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Function of auxiliary infantry
Salvete omnes,<br>
My question is to what extent should auxiliary infantrymen be seen primarily as an addition to the legionary forces in numbers and to what extent as primarily providing complementary fighting skills?<br>
Legionary - and auxiliary military equipment and weaponry differed to some extent reflecting distinct roles in battle. Legionary armament was distinctive enough to have a term like <i> arma legionaria</i> (legionary weapons) to enter the Latin language. Some items such as <i> pila</i> and curved body shields appear to have been used exclusively by legionary heavy infantrymen, their presence in the archaeological record of the small frontier forts probably being due to the fact that these forts were indeed garrisoned by detachments from the legions as well as auxiliary formations.<br>
The prevalent view in modern literature considers the auxiliaries as light infantrymen. Support for this can be found in various sources. Vegetius explicitly mentions that the auxilia were attached to the legions as <i> levis armatura</i>, light-armed troops. Also evidence from Tacitus can be cited in which the dense formation of the legionaries is contrasted with the loose order of the auxiliaries.<br>
To counter the view of the auxiliaries as light infantry it is possible to point to some other passages. The final battle at mons Graupius was waged by auxiliaries fighting as heavy infantry. In addition the term <i> hoplitai</i> is used in connection with auxiliaries in various Greek sources, including the <i> Bellum Judaicum</i> of Josephus and the <i> Acies contra Alanos</i> by Arrianus.<br>
Some works consider the auxiliaries as multi-role troops able to fight as skirmishers as well as heavy infantry. Troops doubling these roles are attested in other armies of Antiquity, as for instance the Macedonian heavy infantrymen, and the <i> hypaspistai</i> in particular, in the army of Alexander the Great. However it is possible to argue that explicit evidence for particular units of auxiliaries operating in both roles is hard to find. Arrianus mentions an auxiliary cohort providing both archers and heavy infantrymen in the <i> Acies contra Alanos</i>. However the text does not provide any clear clues that soldiers would alternately perform both of these roles or operated exclusively as either close-combat troops or long range missile troops with subunits of the same cohort specialising in a particular style of fighting.<br>
Contradicting evidence from the ancient sources is a regular problem when dealing with various aspects of the Roman army. This can partly be attributed to the time span separating the main sources available. The argument however that auxiliary foot soldiers performed different battlefield duties during distinct periods of Roman history can be countered by pointing to the fact that sources indicating different roles are contemporary (eg Josephus and Tacitus).<br>
Epigraphic sources for legionaries serving as weapons specialists (eg <i> lancearii</i>, <i> phalangarii</i> and <i> equites legionis</i>) indicate that men had to undergo a period of specialised training as <i> discentes</i>, trainees, before serving in their new capacities. Several inscriptions attest that this was done after basic training as a <i> tiro/teroon</i> and often after a number of years serving as a normal legionary. Evidence of this kind (published evidence at least) concerning the <i> auxilia</i> is lacking at this moment. This can be attributed in part to the fact that epigraphic sources in general are more commonly found for legionary troops than for auxiliaries, though it is not possible to be sure that this lack is totally insignificant.<br>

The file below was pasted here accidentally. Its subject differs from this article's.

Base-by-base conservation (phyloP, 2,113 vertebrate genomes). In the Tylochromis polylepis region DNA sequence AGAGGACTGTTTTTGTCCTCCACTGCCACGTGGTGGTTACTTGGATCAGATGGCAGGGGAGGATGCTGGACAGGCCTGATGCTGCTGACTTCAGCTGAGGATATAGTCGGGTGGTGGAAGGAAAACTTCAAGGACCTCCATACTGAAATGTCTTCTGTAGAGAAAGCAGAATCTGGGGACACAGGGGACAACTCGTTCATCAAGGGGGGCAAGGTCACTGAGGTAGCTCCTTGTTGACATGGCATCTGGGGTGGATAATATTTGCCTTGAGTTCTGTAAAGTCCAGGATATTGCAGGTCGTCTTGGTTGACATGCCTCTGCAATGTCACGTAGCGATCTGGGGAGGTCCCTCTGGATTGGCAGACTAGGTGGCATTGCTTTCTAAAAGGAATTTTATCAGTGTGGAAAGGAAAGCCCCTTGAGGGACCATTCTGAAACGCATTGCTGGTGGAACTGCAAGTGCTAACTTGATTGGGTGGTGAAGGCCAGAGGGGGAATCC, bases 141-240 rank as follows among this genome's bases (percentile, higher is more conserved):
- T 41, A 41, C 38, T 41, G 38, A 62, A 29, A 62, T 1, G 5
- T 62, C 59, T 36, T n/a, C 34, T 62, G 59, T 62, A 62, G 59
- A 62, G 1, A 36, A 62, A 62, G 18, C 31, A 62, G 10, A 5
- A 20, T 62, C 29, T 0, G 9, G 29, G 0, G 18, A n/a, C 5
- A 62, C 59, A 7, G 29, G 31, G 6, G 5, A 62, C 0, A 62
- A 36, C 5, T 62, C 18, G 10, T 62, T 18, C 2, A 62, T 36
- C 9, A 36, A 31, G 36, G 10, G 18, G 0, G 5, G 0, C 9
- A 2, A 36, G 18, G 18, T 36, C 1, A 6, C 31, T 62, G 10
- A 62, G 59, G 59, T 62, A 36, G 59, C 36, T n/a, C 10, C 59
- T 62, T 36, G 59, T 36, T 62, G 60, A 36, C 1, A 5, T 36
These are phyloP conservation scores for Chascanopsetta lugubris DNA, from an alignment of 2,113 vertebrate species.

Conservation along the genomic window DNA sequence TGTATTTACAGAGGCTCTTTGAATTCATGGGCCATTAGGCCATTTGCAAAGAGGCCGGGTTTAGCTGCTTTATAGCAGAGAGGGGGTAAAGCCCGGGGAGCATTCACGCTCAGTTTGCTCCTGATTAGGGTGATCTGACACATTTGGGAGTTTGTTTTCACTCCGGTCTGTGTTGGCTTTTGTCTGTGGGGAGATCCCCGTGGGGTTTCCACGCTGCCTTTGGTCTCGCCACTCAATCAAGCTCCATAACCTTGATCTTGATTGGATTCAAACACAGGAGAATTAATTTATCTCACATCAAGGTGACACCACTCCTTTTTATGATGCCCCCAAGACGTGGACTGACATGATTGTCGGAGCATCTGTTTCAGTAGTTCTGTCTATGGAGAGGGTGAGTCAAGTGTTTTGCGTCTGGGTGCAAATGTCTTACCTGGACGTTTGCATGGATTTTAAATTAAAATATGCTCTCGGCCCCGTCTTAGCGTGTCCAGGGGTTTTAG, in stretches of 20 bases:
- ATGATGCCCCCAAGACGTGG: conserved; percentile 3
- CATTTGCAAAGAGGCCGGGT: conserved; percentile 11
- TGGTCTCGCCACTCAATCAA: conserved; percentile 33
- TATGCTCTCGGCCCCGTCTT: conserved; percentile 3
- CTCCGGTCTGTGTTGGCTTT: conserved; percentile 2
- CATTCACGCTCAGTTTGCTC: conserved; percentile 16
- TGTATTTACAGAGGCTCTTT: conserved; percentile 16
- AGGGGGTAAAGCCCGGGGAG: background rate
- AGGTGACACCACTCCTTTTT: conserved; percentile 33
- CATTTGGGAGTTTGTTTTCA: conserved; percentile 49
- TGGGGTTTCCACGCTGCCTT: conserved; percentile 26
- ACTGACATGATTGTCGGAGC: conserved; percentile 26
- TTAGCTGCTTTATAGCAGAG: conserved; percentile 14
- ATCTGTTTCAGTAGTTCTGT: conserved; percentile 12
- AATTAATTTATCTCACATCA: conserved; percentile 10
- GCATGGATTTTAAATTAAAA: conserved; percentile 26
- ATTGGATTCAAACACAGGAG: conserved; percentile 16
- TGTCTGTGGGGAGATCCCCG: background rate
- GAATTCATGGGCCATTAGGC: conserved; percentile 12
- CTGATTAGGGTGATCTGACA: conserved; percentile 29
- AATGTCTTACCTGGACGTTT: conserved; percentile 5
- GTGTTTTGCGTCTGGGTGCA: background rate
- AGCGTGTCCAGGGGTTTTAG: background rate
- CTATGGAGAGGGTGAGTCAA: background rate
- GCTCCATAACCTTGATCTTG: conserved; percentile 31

The numbers of legionaries attested as serving both as heavy - and light infantry, such as the <i> antesignani</i>, are rather limited, totaling perhaps only ten percent of the total legionary strength. The dual role <i> hypaspistai</i> also formed a minority of the troops available to Alexander. These were limited numbers of elite troops, far from the majority of the available troops. Keeping this in mind it seems that if dual role auxiliary infantry existed, such elite soldiers would surely have been a minority rather than the standard.<br>
Sander van Dorst<br>
For an explanation of Latin and Greek terms visit:<br>
<br> <p></p><i>Edited by: <A HREF=>Sander van Dorst</A> at: 2/9/01 1:56:41 pm<br></i>
I feel that the army of the 1st couple of centuries AD was rather more varied and flexible than we ususally depict.<br>
Afterall an army suited to fight a predominately unarmoured infantry army is not the same as one suited to fight a cavalry army with horse archers.<br>
Many units appeared to have become pretty static [except for vexillation transferred for specific campaigns or to deal with a crisis]- it is perhaps not unreasonable to assume some adaptation to local conditions.<br>
This rather broad comment would apply equally to legionary and auxiliary units. <p></p><i></i>
I think the auxiliary troops may be used to break enemy formations(no good against Gauls and Huns etc. since they have no formation), skirmish and harass the enemy's flnak. <p></p><i></i>

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